A jury in Dallas awarded a man $17.5 million after he lost all his limbs due to a MRSA infection he acquired while in the hospital. This malpractice suit was one of the largest in Texas but a $250,000 “cap of non-economic damages” reduced to amount to under $7 million. After receiving surgery to treat ulcers, the plaintiff developed MRSA and had to have both of his arms and legs removed. Although a number of doctors treated the individual, none prescribed him the right antibiotics to fight the infection. The patient went in “septic shock” and the cells in his limbs started to decay and die. He was taken to a different hospital where all four of his limbs were amputated.
The victim’s attorney stated that the individual will now need around the clock assistance to do everyday tasks, such as brushing teeth. The plaintiff sued both the doctors and the hospital. A couple of the doctors and the hospital decided to settle the case but one doctor did not. The doctor who did not settle was found “negligent and liable” and the jury awarded the amputee $11 million in non-economic damages. In economic damages, the victim was awarded $6.72 million. However, with the non-economic damages being reduced to $250,000 because of the cap, the plaintiff was awarded $6.97 million total. Overall, the attorney was happy with the verdict but criticized Texas’s non-economic cap.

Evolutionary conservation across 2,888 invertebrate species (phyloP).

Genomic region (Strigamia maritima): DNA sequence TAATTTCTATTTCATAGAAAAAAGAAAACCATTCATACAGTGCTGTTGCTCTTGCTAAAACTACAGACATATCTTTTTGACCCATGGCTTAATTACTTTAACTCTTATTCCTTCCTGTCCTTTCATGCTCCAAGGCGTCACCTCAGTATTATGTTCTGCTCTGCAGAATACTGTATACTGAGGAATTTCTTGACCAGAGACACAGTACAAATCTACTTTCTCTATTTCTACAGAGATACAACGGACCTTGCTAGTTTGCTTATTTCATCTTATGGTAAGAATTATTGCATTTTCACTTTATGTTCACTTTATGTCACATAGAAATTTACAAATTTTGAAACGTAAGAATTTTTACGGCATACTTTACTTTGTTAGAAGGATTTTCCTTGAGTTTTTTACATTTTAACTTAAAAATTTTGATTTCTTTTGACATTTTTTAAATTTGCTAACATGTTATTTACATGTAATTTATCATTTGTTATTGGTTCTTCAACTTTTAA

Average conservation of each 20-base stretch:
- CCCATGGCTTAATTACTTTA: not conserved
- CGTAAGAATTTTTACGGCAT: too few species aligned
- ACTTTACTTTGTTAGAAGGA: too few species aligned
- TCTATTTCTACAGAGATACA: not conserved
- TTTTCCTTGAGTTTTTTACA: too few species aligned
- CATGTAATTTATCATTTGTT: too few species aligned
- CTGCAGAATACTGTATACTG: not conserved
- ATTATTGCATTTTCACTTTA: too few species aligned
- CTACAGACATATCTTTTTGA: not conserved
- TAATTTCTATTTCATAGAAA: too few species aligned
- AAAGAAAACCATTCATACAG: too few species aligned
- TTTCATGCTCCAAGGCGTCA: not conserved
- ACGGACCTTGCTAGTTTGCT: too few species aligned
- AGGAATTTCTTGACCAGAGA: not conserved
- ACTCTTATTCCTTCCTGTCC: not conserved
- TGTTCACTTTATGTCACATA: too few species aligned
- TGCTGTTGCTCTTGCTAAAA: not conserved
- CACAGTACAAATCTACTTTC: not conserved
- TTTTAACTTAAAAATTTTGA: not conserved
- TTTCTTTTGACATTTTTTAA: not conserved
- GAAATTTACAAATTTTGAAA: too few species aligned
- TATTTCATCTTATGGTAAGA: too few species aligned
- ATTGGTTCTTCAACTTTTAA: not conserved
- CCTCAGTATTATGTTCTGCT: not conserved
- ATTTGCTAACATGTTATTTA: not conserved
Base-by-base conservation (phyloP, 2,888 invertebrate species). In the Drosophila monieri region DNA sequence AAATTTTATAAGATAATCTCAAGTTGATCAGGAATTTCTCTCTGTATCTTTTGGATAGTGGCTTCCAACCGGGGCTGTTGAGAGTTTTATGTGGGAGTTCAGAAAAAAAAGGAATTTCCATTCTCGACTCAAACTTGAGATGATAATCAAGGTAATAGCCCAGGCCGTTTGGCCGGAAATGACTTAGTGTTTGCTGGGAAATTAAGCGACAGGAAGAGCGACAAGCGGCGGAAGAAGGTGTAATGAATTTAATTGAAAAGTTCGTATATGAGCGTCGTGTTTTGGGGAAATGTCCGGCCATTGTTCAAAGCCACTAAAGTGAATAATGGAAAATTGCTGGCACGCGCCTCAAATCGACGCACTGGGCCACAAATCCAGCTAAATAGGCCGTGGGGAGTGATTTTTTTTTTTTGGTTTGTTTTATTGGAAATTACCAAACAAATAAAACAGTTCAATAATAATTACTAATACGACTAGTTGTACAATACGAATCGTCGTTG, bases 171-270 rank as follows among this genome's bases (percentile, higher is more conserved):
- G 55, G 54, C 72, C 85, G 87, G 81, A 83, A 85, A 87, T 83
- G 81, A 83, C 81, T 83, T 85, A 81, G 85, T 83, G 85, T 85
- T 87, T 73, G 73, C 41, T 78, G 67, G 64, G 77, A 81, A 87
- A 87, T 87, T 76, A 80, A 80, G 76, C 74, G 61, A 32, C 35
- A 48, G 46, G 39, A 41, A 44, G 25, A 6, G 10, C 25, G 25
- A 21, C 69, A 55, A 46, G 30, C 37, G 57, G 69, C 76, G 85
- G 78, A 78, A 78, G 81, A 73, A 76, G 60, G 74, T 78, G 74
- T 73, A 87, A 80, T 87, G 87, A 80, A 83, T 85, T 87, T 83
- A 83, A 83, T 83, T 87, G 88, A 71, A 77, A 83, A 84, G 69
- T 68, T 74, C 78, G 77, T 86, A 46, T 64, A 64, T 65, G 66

According to the attorney, there were a number of problems that were not addressed in the plaintiff’s hospital stay. About three days after the plaintiff had his surgery, he began to develop symptoms of an infection. By the end of that day, the patient experienced “septic shock.” According to the victim’s attorney, the “infectious disease specialist” eliminated possible infections but never administered the proper antibiotics to the patient. The plaintiff’s condition continued to worsen which eventually required that all four of his limbs be removed.
The victim’s attorney claimed that the “infectious disease specialist” did not move quickly enough and gave the patient antibiotics that were known not to treat MRSA. A specialist on “infectious disease” contended that an infection that is acquired in the hospital should be treated widely for a number of pathogens. They also agreed that a “broad spectrum antibiotic” should have also been used to treat the plaintiff’s infection. The defendant argued that he did not think that the patient had MRSA but an array of infections. There was not a pre-trial settlement proposal and the defendant only offered $200,000 after the jury began to deliberate.